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Without knowing the equation for an ellipse, but rather just with the geometric definition i.e. the ellipse is the locus of points with $PF_1 + PF_2 = k > F_1F_2$.

I tried to use a classic construction: $\omega = \odot(F_1,k)$, so for $Q \in \omega$, the point $P$ of meeting of the perpendicular bisector between $Q$ and $F_2$, with $QF_1$ is in the ellipse.

By the converse: given $P$ in the ellipse, the point $Q = PF_1 \cap \odot(P,PF_2)$, not in between $P$ and $F_1$, is in $\omega$.

The problem is that this last operation transforms lines in weird curves, while I was hoping it would transform lines in another lines and thus, a line would meet a circle in more than two points.

Notice that it is not obvious from this definition that an ellipse can be transformed in a circle by dilation on some axis.

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  • $\begingroup$ You might as well prove it for closed (strictly) convex curves in general. $\endgroup$
    – dxiv
    Jul 31 at 6:01
  • $\begingroup$ eh not really an algebraic question $\endgroup$ Jul 31 at 6:04
  • $\begingroup$ Doesn't have to be algebraic. You can prove that the interior of the ellipse is a convex set geometrically. $\endgroup$
    – dxiv
    Jul 31 at 6:13
  • $\begingroup$ Yes, I believe so. $\endgroup$ Jul 31 at 6:16
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    $\begingroup$ That only proves that $\,F_1P+F_2P \lt \max(F_1A, F_1B) + \max(F_2A, F_2B)\,$ but that's not enough to prove $\,F_1P+F_2P \lt \max(F_1A+F_2A, F_1B+F_2B)\,$ which is what's needed. However, you can prove it using only the triangle inequality, see here for example. $\endgroup$
    – dxiv
    Jul 31 at 22:56
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Here is a simple argument that does not directly use the sum of distances from the focal points:

We can begin with the assumption that this property holds for a circle, that is, a line can't meet a circle in more than two points. Then we note that if the plane of the circle is viewed from not top but a tilted direction, then the circle is seen as an ellipse. In fact for any given ellipse, one can find a point of view at which the circle is seen like that given ellipse. Also, such change in point of view does not essentially change lines. Therefore, our assumption of the property holding for circles can be translated to the statement you wanted to demonstrate.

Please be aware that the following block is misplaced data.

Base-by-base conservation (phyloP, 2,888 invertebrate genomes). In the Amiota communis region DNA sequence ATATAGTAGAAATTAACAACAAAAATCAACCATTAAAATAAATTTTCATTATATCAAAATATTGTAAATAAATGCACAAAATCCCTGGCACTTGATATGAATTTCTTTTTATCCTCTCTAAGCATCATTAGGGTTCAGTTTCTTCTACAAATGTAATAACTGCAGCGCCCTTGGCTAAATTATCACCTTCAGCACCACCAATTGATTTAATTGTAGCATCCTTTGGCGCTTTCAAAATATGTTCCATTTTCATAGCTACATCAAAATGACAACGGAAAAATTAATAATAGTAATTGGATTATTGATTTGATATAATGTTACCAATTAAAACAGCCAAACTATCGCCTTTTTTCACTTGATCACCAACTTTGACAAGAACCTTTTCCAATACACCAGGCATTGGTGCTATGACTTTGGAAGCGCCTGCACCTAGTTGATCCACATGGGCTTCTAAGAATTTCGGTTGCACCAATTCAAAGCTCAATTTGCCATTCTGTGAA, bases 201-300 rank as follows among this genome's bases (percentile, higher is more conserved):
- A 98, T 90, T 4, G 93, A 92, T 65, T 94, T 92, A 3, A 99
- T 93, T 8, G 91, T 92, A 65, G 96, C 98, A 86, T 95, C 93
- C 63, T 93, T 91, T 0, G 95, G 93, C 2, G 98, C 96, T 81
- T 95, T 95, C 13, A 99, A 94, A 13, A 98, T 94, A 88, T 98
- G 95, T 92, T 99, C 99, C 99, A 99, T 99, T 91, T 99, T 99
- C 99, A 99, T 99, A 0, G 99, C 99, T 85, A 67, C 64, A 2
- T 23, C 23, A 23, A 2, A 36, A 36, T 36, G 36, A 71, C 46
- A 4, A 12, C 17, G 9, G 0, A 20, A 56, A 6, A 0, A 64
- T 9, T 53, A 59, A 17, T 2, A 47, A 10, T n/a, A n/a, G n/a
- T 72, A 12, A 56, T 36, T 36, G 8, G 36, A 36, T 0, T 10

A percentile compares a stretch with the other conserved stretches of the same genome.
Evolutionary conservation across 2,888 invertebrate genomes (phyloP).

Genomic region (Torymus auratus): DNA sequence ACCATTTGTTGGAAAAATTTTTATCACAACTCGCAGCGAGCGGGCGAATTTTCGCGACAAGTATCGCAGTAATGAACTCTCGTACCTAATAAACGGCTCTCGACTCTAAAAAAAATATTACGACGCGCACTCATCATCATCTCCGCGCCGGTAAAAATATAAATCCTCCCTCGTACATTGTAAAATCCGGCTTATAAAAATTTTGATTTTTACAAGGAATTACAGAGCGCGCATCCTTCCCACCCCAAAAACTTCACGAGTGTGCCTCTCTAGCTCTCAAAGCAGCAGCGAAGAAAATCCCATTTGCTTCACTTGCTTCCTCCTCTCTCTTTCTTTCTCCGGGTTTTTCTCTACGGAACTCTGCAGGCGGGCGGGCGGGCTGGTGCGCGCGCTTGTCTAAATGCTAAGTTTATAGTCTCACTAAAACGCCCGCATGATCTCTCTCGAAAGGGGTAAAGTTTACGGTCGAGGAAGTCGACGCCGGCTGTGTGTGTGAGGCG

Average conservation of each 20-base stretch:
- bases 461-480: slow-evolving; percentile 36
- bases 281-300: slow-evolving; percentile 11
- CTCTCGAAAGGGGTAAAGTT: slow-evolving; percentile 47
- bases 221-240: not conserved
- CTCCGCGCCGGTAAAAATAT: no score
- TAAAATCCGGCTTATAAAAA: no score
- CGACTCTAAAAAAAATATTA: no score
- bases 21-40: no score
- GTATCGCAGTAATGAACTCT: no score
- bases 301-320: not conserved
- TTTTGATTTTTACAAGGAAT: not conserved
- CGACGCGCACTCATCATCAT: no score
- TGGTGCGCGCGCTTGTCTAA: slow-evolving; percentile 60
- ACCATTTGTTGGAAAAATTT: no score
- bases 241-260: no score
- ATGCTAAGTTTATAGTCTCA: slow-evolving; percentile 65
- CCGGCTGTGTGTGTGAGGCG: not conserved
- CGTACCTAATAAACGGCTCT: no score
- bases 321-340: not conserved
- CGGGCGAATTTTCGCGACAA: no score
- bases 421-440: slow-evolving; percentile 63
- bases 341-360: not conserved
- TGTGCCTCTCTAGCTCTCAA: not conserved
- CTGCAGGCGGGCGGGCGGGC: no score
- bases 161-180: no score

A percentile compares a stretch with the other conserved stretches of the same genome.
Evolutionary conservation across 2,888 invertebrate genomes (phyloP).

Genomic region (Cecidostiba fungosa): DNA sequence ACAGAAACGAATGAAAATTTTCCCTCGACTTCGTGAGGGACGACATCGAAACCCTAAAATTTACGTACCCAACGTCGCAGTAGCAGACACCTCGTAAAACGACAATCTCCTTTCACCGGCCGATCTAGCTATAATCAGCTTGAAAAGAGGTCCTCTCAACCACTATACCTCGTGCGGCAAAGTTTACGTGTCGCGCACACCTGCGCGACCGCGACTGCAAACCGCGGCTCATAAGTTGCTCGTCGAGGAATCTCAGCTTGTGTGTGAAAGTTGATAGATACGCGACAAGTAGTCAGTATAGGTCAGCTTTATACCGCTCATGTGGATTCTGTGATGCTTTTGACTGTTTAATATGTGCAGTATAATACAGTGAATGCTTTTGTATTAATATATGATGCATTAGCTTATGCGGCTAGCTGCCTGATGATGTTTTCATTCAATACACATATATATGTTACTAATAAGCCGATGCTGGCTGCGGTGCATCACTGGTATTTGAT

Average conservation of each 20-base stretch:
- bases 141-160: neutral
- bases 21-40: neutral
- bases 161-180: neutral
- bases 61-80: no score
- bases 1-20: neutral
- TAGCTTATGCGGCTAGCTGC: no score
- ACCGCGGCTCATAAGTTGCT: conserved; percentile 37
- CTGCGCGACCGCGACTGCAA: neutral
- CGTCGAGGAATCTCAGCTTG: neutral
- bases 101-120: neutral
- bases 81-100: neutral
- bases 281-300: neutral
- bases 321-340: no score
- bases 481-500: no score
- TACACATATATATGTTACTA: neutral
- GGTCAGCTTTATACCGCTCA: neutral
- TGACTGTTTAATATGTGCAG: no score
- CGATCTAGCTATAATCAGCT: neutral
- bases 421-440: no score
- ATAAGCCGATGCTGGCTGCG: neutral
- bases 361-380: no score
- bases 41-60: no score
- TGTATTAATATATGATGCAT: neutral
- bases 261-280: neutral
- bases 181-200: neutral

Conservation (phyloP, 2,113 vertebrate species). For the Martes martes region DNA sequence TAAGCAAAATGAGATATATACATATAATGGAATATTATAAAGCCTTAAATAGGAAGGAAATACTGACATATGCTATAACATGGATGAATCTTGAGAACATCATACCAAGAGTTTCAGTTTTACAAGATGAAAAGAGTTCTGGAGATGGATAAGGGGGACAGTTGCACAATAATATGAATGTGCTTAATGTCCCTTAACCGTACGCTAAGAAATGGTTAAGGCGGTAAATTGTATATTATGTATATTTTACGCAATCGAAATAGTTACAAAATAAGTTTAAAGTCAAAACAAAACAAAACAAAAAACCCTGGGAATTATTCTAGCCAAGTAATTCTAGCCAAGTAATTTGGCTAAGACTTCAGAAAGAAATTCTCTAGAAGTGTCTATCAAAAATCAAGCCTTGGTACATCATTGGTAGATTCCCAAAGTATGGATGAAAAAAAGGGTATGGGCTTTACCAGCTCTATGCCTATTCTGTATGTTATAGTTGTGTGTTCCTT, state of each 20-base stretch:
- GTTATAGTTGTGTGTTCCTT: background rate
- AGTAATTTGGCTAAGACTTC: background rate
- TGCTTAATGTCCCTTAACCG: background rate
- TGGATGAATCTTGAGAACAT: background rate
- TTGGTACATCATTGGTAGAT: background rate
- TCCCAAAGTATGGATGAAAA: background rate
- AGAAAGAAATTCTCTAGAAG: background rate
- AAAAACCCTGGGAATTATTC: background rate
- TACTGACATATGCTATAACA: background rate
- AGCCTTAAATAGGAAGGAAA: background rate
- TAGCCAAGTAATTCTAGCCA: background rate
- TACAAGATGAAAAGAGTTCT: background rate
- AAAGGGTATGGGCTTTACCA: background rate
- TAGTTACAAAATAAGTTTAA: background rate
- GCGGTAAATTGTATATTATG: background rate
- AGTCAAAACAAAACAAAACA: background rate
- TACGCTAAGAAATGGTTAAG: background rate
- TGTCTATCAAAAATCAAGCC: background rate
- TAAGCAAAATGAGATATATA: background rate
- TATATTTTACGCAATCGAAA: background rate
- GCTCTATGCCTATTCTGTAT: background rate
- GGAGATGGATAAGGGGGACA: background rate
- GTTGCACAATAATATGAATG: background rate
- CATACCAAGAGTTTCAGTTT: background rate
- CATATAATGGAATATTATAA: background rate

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    $\begingroup$ "Notice that it is not obvious from this definition that an ellipse can be transformed in a circle by dilation on some axis." $\endgroup$ Aug 1 at 0:20
  • $\begingroup$ @hellofriends Here is a beautiful proof showing the equivalence of the locus property of ellipse (constant sum of distances from foci) and the conic section definition, which demonstrates how, by rotation of a plane, a circle becomes an ellipse: mathworld.wolfram.com/DandelinSpheres.html $\endgroup$
    – Saeed
    Aug 1 at 1:05
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There is a simple convexity argument. $d(x,y)=\sqrt{(x-x_1)^2+(y-y_1)^2}$ is a convex function, so the same holds for $f(x,y)=\sqrt{(x-x_1)^2+(y-y_1)^2}+\sqrt{(x-x_2)^2+(y-y_2)^2}$. Let $(x_1,y_1)$ and $(x_2,y_2)$ be the foci. Assume that a line meets the ellipse at three distinct points. Without loss of generality we may assume that the line has equation $y=0$, then consider $g(x)=f(x,0)$. $g(x)$ is convex, so it cannot attain the same value three times. We have got a contradiction.

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In the style of classical geometry:

Let $\ell$ be the line, $F_1, F_2$ be the two foci, and $G_2$ be the reflection of $F_2$ through $\ell$. Then for any point $P$ on the line, $PF_2 = PG_2$, so the intersection of $\ell$ with the ellipse consists of all points $P$ where $F_1P + PG_2 = k$.

Let $Q$ be intersection of $F_1 G_2$ with $\ell$: $F_1 P + PG_2$ is minimized when $P=Q$, by the triangle inequality. Suppose that $Q, R, S$ appear on line $\ell$ in that order. Then $R$ is in the interior of $\triangle F_1 G_2 S$, so ray $G_2R$ must intersect $F_1S$ at some point $X$:

enter image description here

By a series of triangle inequalities, $F_1S + SG_2 > F_1 R + R G_2$, because

\begin{align} F_1S + SG_2 &= F_1X + XS + SG_2 \\ &> F_1X + XG_2 \\ &= F_1X + XR + RG_2 \\ &> F_1R + RG_2. \end{align} In particular, we cannot have $F_1S + SG_2 = k$ and $F_1R + RG_2 = k$ at the same time. Therefore points of intersection between the line and the ellipse cannot be on the same side of $Q$ - so there can be at most two of them.

I suppose I assumed that the line $\ell$ does not pass between $F_1$ and $F_2$: if it does, then we do the same thing, except without the reflection step first.

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